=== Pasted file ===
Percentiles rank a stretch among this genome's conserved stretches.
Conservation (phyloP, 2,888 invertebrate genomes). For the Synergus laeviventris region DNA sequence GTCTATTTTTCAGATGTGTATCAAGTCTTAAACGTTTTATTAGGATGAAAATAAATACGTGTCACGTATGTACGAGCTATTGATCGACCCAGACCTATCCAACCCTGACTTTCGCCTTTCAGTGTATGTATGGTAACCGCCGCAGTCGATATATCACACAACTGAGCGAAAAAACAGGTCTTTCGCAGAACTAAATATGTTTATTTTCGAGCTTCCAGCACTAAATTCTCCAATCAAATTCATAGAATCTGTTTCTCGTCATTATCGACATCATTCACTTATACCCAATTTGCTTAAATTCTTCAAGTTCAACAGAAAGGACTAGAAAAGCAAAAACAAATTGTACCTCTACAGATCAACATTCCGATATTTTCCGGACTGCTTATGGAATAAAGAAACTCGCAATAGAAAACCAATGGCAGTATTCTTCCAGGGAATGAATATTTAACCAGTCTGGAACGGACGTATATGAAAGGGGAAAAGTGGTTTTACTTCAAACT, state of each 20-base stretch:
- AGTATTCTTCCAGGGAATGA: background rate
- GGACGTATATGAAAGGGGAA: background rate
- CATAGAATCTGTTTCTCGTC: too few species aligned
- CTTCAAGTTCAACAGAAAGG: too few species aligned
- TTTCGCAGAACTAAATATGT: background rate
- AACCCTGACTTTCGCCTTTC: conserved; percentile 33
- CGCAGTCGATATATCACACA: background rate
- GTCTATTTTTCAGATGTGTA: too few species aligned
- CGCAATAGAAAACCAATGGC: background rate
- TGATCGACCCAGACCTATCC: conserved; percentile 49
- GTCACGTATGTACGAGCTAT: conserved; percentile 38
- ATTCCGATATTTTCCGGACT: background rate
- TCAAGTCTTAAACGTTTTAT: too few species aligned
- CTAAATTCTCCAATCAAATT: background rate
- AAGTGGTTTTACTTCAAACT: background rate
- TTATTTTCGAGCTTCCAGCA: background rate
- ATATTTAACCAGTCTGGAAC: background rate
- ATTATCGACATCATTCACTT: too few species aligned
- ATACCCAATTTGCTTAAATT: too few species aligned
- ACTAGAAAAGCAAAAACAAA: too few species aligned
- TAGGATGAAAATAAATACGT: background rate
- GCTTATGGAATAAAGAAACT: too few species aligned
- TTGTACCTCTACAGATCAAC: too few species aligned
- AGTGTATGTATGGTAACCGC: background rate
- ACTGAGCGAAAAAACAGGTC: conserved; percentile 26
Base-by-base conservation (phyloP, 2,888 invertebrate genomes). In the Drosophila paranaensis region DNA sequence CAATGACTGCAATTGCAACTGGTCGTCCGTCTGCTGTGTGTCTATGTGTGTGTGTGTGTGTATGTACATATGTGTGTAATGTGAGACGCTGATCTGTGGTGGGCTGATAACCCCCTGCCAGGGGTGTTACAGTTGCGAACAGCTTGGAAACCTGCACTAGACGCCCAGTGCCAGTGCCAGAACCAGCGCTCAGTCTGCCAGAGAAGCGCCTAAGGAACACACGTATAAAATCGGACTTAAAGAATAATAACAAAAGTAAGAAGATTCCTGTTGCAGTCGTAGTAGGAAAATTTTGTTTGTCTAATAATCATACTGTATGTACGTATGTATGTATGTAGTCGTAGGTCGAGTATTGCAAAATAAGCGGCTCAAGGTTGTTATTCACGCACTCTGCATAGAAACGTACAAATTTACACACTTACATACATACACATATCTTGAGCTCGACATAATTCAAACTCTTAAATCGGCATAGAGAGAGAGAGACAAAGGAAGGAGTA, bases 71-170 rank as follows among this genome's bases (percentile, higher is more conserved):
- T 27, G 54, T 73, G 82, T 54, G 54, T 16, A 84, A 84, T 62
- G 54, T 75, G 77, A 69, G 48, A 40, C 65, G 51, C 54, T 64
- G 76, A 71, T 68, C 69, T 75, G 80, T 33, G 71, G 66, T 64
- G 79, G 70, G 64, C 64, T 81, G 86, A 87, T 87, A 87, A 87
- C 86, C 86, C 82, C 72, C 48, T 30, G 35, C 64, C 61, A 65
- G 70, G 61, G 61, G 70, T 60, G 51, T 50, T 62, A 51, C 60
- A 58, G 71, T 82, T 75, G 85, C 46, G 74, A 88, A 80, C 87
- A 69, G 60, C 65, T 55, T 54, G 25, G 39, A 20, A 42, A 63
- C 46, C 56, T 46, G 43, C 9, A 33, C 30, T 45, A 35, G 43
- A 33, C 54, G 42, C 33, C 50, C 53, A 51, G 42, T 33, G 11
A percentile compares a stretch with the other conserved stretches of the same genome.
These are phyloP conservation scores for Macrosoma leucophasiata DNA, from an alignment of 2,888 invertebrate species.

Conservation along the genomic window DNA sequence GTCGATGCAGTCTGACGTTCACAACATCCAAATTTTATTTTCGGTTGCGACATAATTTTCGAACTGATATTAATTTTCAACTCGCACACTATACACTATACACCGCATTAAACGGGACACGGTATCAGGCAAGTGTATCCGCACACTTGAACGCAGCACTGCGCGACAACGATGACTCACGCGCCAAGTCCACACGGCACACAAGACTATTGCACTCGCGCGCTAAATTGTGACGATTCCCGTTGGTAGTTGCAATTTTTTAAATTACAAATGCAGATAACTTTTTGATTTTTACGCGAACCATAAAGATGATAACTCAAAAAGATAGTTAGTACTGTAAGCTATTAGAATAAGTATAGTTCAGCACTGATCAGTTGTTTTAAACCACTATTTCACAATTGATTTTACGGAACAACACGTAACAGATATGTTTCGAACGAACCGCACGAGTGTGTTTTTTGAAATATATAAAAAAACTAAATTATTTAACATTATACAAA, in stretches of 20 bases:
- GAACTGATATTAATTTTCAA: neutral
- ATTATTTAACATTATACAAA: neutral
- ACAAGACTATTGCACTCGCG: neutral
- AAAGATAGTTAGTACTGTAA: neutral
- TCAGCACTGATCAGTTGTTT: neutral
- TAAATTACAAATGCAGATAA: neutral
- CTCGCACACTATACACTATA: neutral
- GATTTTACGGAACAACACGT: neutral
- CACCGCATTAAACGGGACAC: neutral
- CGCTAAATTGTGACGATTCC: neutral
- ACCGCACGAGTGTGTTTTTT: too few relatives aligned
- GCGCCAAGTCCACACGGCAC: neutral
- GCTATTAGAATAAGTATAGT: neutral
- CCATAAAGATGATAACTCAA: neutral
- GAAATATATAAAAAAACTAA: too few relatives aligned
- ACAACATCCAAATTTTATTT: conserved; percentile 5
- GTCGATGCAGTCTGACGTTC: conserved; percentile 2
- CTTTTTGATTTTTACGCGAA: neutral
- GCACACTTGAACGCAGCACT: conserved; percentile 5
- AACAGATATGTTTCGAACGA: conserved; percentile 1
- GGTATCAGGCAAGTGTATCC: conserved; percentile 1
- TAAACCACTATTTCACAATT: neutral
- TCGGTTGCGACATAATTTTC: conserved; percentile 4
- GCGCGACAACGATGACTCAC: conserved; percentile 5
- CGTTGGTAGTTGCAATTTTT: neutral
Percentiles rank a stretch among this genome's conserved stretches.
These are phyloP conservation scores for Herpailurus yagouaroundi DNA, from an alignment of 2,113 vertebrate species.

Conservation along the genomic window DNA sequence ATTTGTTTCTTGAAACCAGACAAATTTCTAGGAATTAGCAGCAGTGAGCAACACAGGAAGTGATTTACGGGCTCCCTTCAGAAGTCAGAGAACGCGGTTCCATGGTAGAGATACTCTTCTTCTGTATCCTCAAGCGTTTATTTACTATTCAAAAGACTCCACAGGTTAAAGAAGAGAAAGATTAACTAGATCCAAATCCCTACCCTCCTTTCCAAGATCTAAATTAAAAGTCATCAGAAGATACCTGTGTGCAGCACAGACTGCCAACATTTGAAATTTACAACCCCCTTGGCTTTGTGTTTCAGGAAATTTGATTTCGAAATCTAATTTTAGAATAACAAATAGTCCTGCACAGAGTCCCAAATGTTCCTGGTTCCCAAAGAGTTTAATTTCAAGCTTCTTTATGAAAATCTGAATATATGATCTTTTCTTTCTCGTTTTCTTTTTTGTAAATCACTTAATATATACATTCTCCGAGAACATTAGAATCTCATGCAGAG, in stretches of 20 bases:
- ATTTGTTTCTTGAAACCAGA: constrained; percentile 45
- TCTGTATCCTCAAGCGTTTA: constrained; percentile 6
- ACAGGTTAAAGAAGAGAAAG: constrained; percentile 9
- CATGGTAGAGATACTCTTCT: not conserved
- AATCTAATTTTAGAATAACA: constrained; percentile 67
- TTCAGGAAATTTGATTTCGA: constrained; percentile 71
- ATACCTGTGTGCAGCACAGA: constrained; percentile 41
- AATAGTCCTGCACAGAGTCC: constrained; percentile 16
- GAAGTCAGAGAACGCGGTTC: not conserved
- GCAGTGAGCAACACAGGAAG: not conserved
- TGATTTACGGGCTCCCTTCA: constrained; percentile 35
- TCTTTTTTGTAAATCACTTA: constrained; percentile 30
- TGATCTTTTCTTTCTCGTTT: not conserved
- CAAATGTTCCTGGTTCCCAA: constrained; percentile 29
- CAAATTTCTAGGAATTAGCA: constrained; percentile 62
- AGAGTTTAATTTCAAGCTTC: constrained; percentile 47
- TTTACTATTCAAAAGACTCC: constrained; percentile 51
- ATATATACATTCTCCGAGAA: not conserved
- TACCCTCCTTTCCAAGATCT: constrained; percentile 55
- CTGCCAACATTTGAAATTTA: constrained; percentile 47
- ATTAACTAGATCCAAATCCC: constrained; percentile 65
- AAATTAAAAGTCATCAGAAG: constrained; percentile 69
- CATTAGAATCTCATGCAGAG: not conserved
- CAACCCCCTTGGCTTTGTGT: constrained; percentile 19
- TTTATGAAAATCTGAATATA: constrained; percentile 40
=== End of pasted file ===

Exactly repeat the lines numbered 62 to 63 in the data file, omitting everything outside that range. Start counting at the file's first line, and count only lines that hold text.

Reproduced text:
- GGTATCAGGCAAGTGTATCC: conserved; percentile 1
- TAAACCACTATTTCACAATT: neutral